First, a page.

Screenwriter Peter Morgan Exclusive Interview HEREAFTER; Plus a TINKER, TAILOR, SOLDIER, SPY Update

     October 14, 2010

The drama Hereafter, directed by Clint Eastwood, tells the story of three people who are each haunted by mortality. When screenwriter/executive producer Peter Morgan read a book about a woman who lost her sister and really sought to connect with her, he was so moved that it inspired him to explore the ways in which death touches different individuals in different ways. The film stars Matt Damon, Cecile de France and Frankie & George McLaren.

As a writer who has spent much of his career telling stories that are fact-based, Peter Morgan admits that writing something that was more instinctual and emotional was very different for him. During this recent exclusive phone interview with Collider, he talked about doing more of a mixture in his storytelling now, how encouraging it is to work with someone who puts trust in you as a writer in the way that Clint Eastwood does and how, when a story grabs him in a particular moment, he just has to jump on it. He also spoke about how he became involved as executive producer on Tinker, Tailor, Soldier, Spy, being directed by Tomas Alfredson (Let the Right One In), and that the biopic about Freddie Mercury, starring Sacha Baron Cohen, is where his focus is now. Check out what he had to say after the jump:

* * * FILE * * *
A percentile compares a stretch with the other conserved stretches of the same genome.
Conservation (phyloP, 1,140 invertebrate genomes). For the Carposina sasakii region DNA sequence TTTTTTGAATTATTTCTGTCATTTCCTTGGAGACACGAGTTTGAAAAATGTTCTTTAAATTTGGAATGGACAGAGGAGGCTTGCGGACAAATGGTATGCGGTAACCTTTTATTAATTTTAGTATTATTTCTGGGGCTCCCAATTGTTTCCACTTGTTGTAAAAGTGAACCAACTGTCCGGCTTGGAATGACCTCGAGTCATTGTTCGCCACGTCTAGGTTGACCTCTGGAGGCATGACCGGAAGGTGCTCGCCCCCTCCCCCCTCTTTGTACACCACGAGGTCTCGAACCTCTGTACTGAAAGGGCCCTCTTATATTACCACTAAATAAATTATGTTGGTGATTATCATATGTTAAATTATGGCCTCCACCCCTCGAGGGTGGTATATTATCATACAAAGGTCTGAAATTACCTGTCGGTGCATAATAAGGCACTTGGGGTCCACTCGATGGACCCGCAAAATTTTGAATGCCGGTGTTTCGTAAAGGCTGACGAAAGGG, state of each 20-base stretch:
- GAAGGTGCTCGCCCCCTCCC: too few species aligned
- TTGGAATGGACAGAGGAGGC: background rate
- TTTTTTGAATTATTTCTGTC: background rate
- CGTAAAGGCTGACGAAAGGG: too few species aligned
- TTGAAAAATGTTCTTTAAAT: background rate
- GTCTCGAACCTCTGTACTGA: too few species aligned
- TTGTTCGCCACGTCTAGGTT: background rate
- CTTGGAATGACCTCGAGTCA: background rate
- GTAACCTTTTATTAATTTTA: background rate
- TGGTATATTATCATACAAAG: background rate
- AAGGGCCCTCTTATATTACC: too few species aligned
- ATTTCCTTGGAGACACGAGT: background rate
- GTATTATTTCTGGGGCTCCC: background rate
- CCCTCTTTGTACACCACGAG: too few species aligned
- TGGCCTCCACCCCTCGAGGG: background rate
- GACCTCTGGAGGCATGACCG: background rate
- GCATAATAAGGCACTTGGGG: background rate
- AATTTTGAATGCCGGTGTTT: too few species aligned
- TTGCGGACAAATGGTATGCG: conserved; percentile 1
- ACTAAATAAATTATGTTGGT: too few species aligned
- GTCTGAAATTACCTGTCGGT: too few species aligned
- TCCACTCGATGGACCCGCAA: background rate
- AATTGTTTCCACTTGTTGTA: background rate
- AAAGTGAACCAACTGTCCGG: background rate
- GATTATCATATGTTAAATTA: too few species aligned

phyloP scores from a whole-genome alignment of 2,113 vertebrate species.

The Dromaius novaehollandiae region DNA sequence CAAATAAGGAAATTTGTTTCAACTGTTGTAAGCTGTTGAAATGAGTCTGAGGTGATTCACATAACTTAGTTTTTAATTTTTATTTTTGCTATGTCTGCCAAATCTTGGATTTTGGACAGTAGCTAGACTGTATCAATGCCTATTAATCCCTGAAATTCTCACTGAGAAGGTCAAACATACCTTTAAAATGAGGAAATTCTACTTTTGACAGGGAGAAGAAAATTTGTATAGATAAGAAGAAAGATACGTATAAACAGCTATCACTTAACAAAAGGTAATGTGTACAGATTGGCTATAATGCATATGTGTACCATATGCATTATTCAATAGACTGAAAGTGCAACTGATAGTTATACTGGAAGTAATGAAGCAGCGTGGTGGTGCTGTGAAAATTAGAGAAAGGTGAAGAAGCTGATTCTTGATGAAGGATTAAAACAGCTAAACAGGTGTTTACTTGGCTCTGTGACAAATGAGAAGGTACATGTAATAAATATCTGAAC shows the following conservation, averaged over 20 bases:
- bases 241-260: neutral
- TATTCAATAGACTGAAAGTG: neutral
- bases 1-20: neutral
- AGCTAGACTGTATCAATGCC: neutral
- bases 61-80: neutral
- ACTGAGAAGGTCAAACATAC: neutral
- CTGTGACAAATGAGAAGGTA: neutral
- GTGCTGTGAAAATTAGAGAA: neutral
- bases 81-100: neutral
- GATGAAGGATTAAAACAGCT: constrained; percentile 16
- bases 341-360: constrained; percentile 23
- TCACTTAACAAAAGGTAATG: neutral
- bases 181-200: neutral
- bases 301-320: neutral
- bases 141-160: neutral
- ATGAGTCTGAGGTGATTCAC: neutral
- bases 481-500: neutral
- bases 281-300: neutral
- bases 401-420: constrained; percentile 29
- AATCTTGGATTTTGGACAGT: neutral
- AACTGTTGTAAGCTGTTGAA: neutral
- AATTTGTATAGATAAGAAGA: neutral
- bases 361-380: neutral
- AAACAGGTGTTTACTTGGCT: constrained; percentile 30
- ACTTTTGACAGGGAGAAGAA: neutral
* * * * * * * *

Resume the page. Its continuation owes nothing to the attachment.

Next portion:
Question: What inspired you to write this script and what made death something that you wanted to explore?

PETER MORGAN: Well, I read a book by an English journalist, called Before I Say Goodbye. It was about a woman who lost her sister and who really sought to connect with her, and that really moved me. I thought, “Oh, that is so interesting. Let me think about that a little bit.” And, this is what came up. Who’d have guessed it. The first character I came up with was the twin, and then the Matt Damon character, and then Cecile’s character. I felt that each needed the other. I thought it was too binary with just Matt and the boy, living in a world in which things like the tsunami and these terrorist attacks happen and death can be imminent, sudden and unexpected.

As a writer, is it more challenging or more freeing to write from an instinctual and emotional place, instead of from research and facts?